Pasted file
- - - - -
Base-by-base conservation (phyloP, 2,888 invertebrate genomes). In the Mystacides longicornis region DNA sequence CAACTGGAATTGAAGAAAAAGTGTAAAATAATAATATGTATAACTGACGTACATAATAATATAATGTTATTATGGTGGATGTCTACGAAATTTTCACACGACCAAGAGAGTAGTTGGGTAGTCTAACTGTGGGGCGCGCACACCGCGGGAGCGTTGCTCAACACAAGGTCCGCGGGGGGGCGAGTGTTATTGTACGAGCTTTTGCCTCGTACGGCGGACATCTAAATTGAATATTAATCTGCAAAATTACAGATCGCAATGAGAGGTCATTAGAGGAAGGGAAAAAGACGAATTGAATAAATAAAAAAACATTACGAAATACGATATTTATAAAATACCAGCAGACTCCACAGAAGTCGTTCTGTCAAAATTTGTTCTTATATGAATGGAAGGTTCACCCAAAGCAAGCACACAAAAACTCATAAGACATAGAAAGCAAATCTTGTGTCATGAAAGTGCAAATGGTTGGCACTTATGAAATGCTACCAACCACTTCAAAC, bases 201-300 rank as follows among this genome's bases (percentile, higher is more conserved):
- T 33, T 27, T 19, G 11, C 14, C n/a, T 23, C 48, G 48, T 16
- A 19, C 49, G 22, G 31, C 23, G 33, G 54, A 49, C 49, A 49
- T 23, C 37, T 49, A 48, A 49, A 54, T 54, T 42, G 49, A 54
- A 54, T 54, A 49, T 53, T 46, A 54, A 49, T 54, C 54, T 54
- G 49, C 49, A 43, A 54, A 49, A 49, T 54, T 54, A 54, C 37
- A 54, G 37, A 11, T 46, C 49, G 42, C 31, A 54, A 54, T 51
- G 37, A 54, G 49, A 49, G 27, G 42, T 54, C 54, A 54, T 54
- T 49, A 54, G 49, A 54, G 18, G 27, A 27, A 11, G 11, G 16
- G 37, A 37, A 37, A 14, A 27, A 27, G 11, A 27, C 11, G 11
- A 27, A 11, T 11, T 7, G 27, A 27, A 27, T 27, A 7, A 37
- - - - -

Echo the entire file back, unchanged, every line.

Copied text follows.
Base-by-base conservation (phyloP, 2,888 invertebrate genomes). In the Mystacides longicornis region DNA sequence CAACTGGAATTGAAGAAAAAGTGTAAAATAATAATATGTATAACTGACGTACATAATAATATAATGTTATTATGGTGGATGTCTACGAAATTTTCACACGACCAAGAGAGTAGTTGGGTAGTCTAACTGTGGGGCGCGCACACCGCGGGAGCGTTGCTCAACACAAGGTCCGCGGGGGGGCGAGTGTTATTGTACGAGCTTTTGCCTCGTACGGCGGACATCTAAATTGAATATTAATCTGCAAAATTACAGATCGCAATGAGAGGTCATTAGAGGAAGGGAAAAAGACGAATTGAATAAATAAAAAAACATTACGAAATACGATATTTATAAAATACCAGCAGACTCCACAGAAGTCGTTCTGTCAAAATTTGTTCTTATATGAATGGAAGGTTCACCCAAAGCAAGCACACAAAAACTCATAAGACATAGAAAGCAAATCTTGTGTCATGAAAGTGCAAATGGTTGGCACTTATGAAATGCTACCAACCACTTCAAAC, bases 201-300 rank as follows among this genome's bases (percentile, higher is more conserved):
- T 33, T 27, T 19, G 11, C 14, C n/a, T 23, C 48, G 48, T 16
- A 19, C 49, G 22, G 31, C 23, G 33, G 54, A 49, C 49, A 49
- T 23, C 37, T 49, A 48, A 49, A 54, T 54, T 42, G 49, A 54
- A 54, T 54, A 49, T 53, T 46, A 54, A 49, T 54, C 54, T 54
- G 49, C 49, A 43, A 54, A 49, A 49, T 54, T 54, A 54, C 37
- A 54, G 37, A 11, T 46, C 49, G 42, C 31, A 54, A 54, T 51
- G 37, A 54, G 49, A 49, G 27, G 42, T 54, C 54, A 54, T 54
- T 49, A 54, G 49, A 54, G 18, G 27, A 27, A 11, G 11, G 16
- G 37, A 37, A 37, A 14, A 27, A 27, G 11, A 27, C 11, G 11
- A 27, A 11, T 11, T 7, G 27, A 27, A 27, T 27, A 7, A 37